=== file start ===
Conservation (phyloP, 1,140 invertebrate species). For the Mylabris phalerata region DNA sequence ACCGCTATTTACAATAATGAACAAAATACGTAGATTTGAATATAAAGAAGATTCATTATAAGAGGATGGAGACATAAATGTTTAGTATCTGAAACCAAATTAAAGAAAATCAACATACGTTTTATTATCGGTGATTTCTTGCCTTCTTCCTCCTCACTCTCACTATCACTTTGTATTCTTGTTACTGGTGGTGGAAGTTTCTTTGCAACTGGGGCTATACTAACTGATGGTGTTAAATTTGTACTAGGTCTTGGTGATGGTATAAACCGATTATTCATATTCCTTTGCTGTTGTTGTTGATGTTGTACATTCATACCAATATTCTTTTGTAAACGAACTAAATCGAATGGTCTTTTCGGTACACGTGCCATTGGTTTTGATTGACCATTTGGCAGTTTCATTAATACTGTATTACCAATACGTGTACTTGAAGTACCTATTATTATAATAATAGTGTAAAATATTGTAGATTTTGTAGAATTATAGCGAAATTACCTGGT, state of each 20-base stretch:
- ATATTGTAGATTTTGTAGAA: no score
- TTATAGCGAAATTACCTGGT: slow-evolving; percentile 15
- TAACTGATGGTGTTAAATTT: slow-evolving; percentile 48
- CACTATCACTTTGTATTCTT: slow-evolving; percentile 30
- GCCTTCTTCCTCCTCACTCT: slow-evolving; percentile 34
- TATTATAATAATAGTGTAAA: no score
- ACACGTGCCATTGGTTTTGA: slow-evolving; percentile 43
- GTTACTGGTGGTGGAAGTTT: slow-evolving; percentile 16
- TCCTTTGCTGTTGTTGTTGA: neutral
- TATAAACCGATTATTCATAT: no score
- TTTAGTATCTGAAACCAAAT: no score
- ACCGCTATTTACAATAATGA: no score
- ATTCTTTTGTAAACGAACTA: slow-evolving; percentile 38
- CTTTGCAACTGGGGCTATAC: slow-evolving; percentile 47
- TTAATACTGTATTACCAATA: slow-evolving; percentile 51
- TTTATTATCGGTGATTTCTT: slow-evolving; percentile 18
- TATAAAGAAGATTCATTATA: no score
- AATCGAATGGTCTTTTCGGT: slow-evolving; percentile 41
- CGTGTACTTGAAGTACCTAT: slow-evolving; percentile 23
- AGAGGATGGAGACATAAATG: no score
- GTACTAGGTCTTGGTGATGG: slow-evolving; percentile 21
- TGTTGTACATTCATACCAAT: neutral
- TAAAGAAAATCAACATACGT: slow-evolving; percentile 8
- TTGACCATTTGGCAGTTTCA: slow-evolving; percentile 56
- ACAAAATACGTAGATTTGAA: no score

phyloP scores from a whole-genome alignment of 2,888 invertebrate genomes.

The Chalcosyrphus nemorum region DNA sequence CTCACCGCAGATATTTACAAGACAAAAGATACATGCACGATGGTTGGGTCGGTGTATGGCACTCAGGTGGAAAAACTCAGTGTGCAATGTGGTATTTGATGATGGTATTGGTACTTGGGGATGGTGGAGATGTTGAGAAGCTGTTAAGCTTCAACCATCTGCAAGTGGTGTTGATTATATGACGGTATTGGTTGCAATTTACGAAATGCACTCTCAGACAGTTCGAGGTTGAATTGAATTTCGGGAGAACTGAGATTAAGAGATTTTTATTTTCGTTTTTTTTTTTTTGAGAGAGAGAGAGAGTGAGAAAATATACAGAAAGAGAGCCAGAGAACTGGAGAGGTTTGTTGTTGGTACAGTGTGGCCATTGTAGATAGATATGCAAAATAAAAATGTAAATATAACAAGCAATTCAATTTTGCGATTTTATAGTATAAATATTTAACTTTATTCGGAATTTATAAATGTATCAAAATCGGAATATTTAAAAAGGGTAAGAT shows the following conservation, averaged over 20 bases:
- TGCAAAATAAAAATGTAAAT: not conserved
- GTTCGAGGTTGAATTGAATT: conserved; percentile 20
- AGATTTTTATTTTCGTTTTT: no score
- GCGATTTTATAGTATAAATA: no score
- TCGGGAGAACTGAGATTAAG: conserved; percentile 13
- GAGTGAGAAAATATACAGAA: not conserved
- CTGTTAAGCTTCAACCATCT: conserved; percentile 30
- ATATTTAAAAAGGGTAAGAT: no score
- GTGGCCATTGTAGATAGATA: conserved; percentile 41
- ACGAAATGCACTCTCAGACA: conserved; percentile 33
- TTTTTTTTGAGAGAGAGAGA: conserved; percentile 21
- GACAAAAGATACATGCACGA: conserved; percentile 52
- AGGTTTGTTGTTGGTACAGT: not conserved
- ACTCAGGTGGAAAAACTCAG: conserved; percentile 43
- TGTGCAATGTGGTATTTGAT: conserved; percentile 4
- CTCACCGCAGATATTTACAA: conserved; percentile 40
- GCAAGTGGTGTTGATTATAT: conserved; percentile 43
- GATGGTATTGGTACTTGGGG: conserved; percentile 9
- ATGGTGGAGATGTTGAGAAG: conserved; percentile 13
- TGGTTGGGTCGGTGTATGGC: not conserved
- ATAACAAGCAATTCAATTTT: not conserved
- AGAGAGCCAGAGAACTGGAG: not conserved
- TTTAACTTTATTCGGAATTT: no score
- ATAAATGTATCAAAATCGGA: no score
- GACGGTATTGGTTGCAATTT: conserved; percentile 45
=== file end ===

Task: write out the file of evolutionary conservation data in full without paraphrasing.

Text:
Conservation (phyloP, 1,140 invertebrate species). For the Mylabris phalerata region DNA sequence ACCGCTATTTACAATAATGAACAAAATACGTAGATTTGAATATAAAGAAGATTCATTATAAGAGGATGGAGACATAAATGTTTAGTATCTGAAACCAAATTAAAGAAAATCAACATACGTTTTATTATCGGTGATTTCTTGCCTTCTTCCTCCTCACTCTCACTATCACTTTGTATTCTTGTTACTGGTGGTGGAAGTTTCTTTGCAACTGGGGCTATACTAACTGATGGTGTTAAATTTGTACTAGGTCTTGGTGATGGTATAAACCGATTATTCATATTCCTTTGCTGTTGTTGTTGATGTTGTACATTCATACCAATATTCTTTTGTAAACGAACTAAATCGAATGGTCTTTTCGGTACACGTGCCATTGGTTTTGATTGACCATTTGGCAGTTTCATTAATACTGTATTACCAATACGTGTACTTGAAGTACCTATTATTATAATAATAGTGTAAAATATTGTAGATTTTGTAGAATTATAGCGAAATTACCTGGT, state of each 20-base stretch:
- ATATTGTAGATTTTGTAGAA: no score
- TTATAGCGAAATTACCTGGT: slow-evolving; percentile 15
- TAACTGATGGTGTTAAATTT: slow-evolving; percentile 48
- CACTATCACTTTGTATTCTT: slow-evolving; percentile 30
- GCCTTCTTCCTCCTCACTCT: slow-evolving; percentile 34
- TATTATAATAATAGTGTAAA: no score
- ACACGTGCCATTGGTTTTGA: slow-evolving; percentile 43
- GTTACTGGTGGTGGAAGTTT: slow-evolving; percentile 16
- TCCTTTGCTGTTGTTGTTGA: neutral
- TATAAACCGATTATTCATAT: no score
- TTTAGTATCTGAAACCAAAT: no score
- ACCGCTATTTACAATAATGA: no score
- ATTCTTTTGTAAACGAACTA: slow-evolving; percentile 38
- CTTTGCAACTGGGGCTATAC: slow-evolving; percentile 47
- TTAATACTGTATTACCAATA: slow-evolving; percentile 51
- TTTATTATCGGTGATTTCTT: slow-evolving; percentile 18
- TATAAAGAAGATTCATTATA: no score
- AATCGAATGGTCTTTTCGGT: slow-evolving; percentile 41
- CGTGTACTTGAAGTACCTAT: slow-evolving; percentile 23
- AGAGGATGGAGACATAAATG: no score
- GTACTAGGTCTTGGTGATGG: slow-evolving; percentile 21
- TGTTGTACATTCATACCAAT: neutral
- TAAAGAAAATCAACATACGT: slow-evolving; percentile 8
- TTGACCATTTGGCAGTTTCA: slow-evolving; percentile 56
- ACAAAATACGTAGATTTGAA: no score

phyloP scores from a whole-genome alignment of 2,888 invertebrate genomes.

The Chalcosyrphus nemorum region DNA sequence CTCACCGCAGATATTTACAAGACAAAAGATACATGCACGATGGTTGGGTCGGTGTATGGCACTCAGGTGGAAAAACTCAGTGTGCAATGTGGTATTTGATGATGGTATTGGTACTTGGGGATGGTGGAGATGTTGAGAAGCTGTTAAGCTTCAACCATCTGCAAGTGGTGTTGATTATATGACGGTATTGGTTGCAATTTACGAAATGCACTCTCAGACAGTTCGAGGTTGAATTGAATTTCGGGAGAACTGAGATTAAGAGATTTTTATTTTCGTTTTTTTTTTTTTGAGAGAGAGAGAGAGTGAGAAAATATACAGAAAGAGAGCCAGAGAACTGGAGAGGTTTGTTGTTGGTACAGTGTGGCCATTGTAGATAGATATGCAAAATAAAAATGTAAATATAACAAGCAATTCAATTTTGCGATTTTATAGTATAAATATTTAACTTTATTCGGAATTTATAAATGTATCAAAATCGGAATATTTAAAAAGGGTAAGAT shows the following conservation, averaged over 20 bases:
- TGCAAAATAAAAATGTAAAT: not conserved
- GTTCGAGGTTGAATTGAATT: conserved; percentile 20
- AGATTTTTATTTTCGTTTTT: no score
- GCGATTTTATAGTATAAATA: no score
- TCGGGAGAACTGAGATTAAG: conserved; percentile 13
- GAGTGAGAAAATATACAGAA: not conserved
- CTGTTAAGCTTCAACCATCT: conserved; percentile 30
- ATATTTAAAAAGGGTAAGAT: no score
- GTGGCCATTGTAGATAGATA: conserved; percentile 41
- ACGAAATGCACTCTCAGACA: conserved; percentile 33
- TTTTTTTTGAGAGAGAGAGA: conserved; percentile 21
- GACAAAAGATACATGCACGA: conserved; percentile 52
- AGGTTTGTTGTTGGTACAGT: not conserved
- ACTCAGGTGGAAAAACTCAG: conserved; percentile 43
- TGTGCAATGTGGTATTTGAT: conserved; percentile 4
- CTCACCGCAGATATTTACAA: conserved; percentile 40
- GCAAGTGGTGTTGATTATAT: conserved; percentile 43
- GATGGTATTGGTACTTGGGG: conserved; percentile 9
- ATGGTGGAGATGTTGAGAAG: conserved; percentile 13
- TGGTTGGGTCGGTGTATGGC: not conserved
- ATAACAAGCAATTCAATTTT: not conserved
- AGAGAGCCAGAGAACTGGAG: not conserved
- TTTAACTTTATTCGGAATTT: no score
- ATAAATGTATCAAAATCGGA: no score
- GACGGTATTGGTTGCAATTT: conserved; percentile 45